Then, of course, next to Cranach you have Martin Luther. Luther holds a bible, and points us to the word. If you look on a larger copy, you can see that Bible is open to the passage from Hebrews we heard as our reading tonight. “Let us then with confidence draw near to the throne of grace, that we may receive mercy and find grace to help in time of need.” (Hebrews 4:16)
The cross is, in a sense, that throne of grace. It is that place where Jesus is most glorious, most kingly, most gracious. It is that place where he won help for us in time of need. It is that demonstration of both God's justice and mercy. It is the hub of all history, the crossroads of time, as the Old Testament looked forward and we in the New Testament times look back. It is the most important event, not just of all artwork ever depicted, but of all eternity – that in Jesus Christ, God died for the sins of the world. When we draw near to the cross, and to Christ who was crucified for us, when we look to him in faith – we indeed find that mercy and grace.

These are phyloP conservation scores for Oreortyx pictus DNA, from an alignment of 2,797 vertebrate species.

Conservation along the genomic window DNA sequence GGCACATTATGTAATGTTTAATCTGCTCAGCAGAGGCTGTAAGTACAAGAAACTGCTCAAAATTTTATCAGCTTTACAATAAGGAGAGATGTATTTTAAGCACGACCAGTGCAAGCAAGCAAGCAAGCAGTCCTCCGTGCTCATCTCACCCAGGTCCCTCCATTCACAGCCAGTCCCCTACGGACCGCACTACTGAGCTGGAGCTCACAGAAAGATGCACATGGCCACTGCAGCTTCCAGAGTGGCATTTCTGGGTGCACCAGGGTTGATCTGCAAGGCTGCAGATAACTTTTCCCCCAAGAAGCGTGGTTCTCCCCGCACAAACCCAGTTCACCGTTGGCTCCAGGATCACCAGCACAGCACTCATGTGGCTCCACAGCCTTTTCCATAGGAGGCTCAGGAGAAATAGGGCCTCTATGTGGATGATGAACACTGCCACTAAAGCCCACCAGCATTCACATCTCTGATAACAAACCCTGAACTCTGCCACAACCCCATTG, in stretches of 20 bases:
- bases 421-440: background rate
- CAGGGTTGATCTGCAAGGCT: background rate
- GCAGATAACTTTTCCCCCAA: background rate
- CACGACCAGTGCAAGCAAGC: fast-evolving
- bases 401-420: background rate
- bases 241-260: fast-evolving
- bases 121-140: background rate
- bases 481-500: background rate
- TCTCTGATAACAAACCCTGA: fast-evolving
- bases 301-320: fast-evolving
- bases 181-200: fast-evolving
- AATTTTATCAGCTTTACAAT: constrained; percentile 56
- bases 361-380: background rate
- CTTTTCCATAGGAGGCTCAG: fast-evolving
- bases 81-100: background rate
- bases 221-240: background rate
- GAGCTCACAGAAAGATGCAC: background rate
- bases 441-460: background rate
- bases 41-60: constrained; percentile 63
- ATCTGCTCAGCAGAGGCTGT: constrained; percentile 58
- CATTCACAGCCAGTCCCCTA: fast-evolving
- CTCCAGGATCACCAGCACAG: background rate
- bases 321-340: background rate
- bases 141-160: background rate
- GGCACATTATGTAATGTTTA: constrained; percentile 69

Thank God for Christian artists who faithfully confess the truth of this Christian faith - in whatever form that artwork takes. May we also be moved to use the gifts God has given to us for his greater glory, and in service to our neighbor.
And as this Lenten season comes to a close, and we turn our eyes to Holy Week, give thanks not only for the saints who have gone before us, but that through Jesus Christ, through his suffering, death and resurrection, we too are made holy and righteous. May you find blessing in his Word, and in his Sacrament in this holy season, and forevermore. In Jesus' Name. Amen.